National home price numbers, measured by the S&P CoreLogic Case-Shiller Home Price Index, will be released Tuesday morning. Here are five things to watch for when the report comes out.
1. Growth Continues to Slow
The data released tomorrow for February 2019 will indicate whether housing price gains will continue to slow. Last month’s data reported a 3.6% annual gain for the 20-city index in January, down from 4.1% the previous month. Economists expect price gains to continue to slow and are forecasting a 3.0% increase for February.
2. Lack of Affordability
Growth in U.S. home prices may have slowed, but buyers in metropolitan areas are still struggling with affordability. Previous price gains and student debt are putting many homes out of reach for prospective home buyers, especially those entering the housing market for the first time.
“Millennials are entering the market, but because they took on much debt and it took them a long time to get it down, they are hesitant about rushing out to buy a home,” said Stan Shipley, managing director and economist at Evercore ISI.
Prices are also climbing faster than wages, making homes more difficult to afford.
3. Smaller markets lead price increases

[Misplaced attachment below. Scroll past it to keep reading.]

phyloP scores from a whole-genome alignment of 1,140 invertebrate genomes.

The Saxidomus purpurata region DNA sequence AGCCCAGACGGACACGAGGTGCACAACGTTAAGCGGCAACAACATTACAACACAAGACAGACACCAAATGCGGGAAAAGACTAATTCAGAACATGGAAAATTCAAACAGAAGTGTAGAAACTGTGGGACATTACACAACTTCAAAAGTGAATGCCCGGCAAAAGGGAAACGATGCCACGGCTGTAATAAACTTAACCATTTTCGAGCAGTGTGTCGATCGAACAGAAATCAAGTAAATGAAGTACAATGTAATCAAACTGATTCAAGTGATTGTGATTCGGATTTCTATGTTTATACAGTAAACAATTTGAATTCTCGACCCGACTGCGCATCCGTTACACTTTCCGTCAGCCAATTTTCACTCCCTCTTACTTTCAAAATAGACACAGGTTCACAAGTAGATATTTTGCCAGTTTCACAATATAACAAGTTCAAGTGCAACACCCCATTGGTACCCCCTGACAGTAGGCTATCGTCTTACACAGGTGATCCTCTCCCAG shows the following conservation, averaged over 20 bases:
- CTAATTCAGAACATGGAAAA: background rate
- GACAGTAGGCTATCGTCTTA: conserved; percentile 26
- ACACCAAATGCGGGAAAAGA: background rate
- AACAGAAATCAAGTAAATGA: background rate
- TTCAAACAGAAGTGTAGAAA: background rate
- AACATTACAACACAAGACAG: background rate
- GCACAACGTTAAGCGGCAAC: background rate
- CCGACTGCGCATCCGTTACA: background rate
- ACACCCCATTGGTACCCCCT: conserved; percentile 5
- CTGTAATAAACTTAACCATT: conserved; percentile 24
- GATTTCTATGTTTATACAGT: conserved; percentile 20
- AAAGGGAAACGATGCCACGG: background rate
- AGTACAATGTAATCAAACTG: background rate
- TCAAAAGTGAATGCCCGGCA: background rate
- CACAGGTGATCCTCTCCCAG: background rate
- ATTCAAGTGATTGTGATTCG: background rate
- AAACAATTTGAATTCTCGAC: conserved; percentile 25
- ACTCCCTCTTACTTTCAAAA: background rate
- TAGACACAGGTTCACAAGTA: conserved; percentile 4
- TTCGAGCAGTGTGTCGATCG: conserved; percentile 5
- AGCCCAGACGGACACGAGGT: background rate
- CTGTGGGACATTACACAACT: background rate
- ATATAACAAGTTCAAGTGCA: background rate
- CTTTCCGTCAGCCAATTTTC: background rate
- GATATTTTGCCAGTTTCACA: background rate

Over the last year, Las Vegas, Phoenix, Minneapolis, Tampa and Charlotte have seen the largest annual price gains, and are expected to continue to grow, though some at a slower pace than before. The cities have been, and are still, recovering well from the recession, economists say.
“Middle America is doing well,” said Evercore’s Shipley. “We have seen steady growth in places like Texas, Florida and the Carolinas, where current homes are affordable.”
4. Buyer’s Market Emerging
Falling mortgage rates over the last couple of months, rising home inventory and slowing home price growth are making the housing market more favorable to buyers. Price cuts and fewer bidding wars are also attracting home buyers. But despite more favorable conditions for buyers, and as activity picks up, economists caution another period of booming home sales is unlikely anytime soon.
5. Tale of Two Coasts
Nationwide, price increases have been slowing the most on the West and East Coast, especially in overheated housing markets like Los Angeles, New York City, San Francisco and Seattle. It is likely that these markets will to continue to slow, as many high-demand West Coast cities are approaching peak home prices.